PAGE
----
The fourth round and I went lower with the FDR (3.8) and moved the lower motor mount screws back to the two outer holes. The TRF420 was brilliant, I had plenty of steering and rear end grip was hooked up unless I dropped the anchors hard and set it off into a fast and controlled rotation. I was still trying to be cautious, although I was enjoying myself so much I did venture further onto the kerbs. The TRF420 was settled at all points and it only made me keener to push harder. I still held back from getting ultimate pace as I wanted another clean run. I was rewarded with my best run and the best lap was now over a second faster than the start of the day. 

I found myself 5th in the B-final. I was happy with that as I had to play it a little safe, and the quality of some of the drivers there always made reaching the A-Final quite a steep task (For this round anyway).


Erm. can you spot a theme with the food... it's almost like that was the only food delivery app we could work :)

Being in the middle of the grid for a race is never much fun, you either want to style it out from the front, or pick up the pieces from the back. I was at ease to know that the racing gods were the ones to decide if I would make it around the first series of corners intact. 

On the sound of the tone the whole pack launched away. I made a great start, a couple of drivers ahead clashed and I was ready to take advantage, I reached the hairpin and Smack! I was hit on the inside and the car was send flying. Unfortunately I lost a lot of time and positions as I recovered from this. It was compounded by a piece of battery tape that somehow had got stuck around one of the rear wheels.  I thought initially that the car was broken, until I spotted the tape flapping about. This had put me pretty much at the back of the grid after the second lap. I didn't give up and had some good battles in the race, and ended up in 6th. Not in the top three where I wanted to be, but that's racing. 

Here is the video of the Final


The ZooRacing Wolverine was great. I had plenty of steering and stability. I had mounted the shell at the neutral position, as the TRF420 lets you move the body 2mm forward if I needed more steering. In the end I just left it where it was.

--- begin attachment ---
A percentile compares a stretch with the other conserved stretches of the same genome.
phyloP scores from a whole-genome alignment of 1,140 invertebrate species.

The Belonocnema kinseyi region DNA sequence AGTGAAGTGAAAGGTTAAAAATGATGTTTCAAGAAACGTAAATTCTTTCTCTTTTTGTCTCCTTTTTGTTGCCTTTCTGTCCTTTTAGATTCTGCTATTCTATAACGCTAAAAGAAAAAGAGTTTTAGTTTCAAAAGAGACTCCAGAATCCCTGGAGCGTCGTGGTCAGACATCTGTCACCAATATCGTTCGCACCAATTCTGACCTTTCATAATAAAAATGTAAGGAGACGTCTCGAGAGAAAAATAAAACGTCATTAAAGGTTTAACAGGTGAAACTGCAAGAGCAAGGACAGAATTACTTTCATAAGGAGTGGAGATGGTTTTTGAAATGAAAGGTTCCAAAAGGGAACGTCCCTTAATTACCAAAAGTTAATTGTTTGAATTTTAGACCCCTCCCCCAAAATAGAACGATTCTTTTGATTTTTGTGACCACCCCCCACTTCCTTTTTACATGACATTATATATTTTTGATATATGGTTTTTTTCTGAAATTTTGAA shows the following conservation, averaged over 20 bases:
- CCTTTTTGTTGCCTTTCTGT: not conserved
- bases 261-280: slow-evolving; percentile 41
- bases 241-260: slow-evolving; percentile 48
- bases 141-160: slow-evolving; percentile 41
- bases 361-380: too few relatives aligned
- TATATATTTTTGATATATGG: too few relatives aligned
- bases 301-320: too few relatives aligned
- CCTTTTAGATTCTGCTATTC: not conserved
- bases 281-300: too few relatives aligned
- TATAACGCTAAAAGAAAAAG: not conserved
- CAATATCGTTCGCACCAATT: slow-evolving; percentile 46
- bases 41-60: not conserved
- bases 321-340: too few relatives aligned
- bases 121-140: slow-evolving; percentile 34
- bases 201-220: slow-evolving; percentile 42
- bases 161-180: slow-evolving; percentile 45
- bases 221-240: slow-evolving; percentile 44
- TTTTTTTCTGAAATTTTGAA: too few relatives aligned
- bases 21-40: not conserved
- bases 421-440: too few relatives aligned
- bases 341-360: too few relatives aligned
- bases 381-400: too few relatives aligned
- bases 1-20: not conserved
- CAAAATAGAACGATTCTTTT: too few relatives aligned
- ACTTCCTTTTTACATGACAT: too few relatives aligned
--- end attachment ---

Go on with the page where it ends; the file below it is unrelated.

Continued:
I had mounted the shell with internal rear bodyposts. Thanks to the RCMaker parts. I will cover those in a bit of detail another day. I really like rear facing bodyposts as they help reduce body-tuck. I also think that they must help the air get to the rear wing to ensure that it is more efficient. 

A nice smooth rear end!

Here is my set-up. 

As you can see it's quite soft for a high grip track. The car does roll a little but it stays firmly on the track and despite providing a lot of steering and grip. I never experienced grip roll, even when pushed hard at the end of the straight. 

If I wanted more aggressive steering I would stiffen the rear of the car with 2.7 or even 3.0 springs. I would also go to 500 oil if the track was warmer and the grip went up a level. 

The upper front brace helps take a little 'Bite' out of the steering. I found that the feel was better to have more camber at the front and run the brace, than to take it off and run more conventional 1 or 1.5 deg setting. 

Importantly I had a great days racing at the MiCC. Catching up with lots of friends at the track and then battling against each other on the track is a great buzz.  The Tamiya TRF420 was superb all day. No breakages, no movement or tweaks and I had no worries about keeping up with the other chassis at the track. I also knew that there was more speed available. If I had banked the first qualifying round I could have pushed a lot harder in the fourth round to really explore the limits of the track, and it seems my F.D.R was still really high compared to a lot of other 17.5 racers. 

Next up Round 3, the only issue is that I might not be able to race this class as I am on the reserves, so I might race something all together different.. but it will still be a TRF ;)

TRF420 3678441221599179580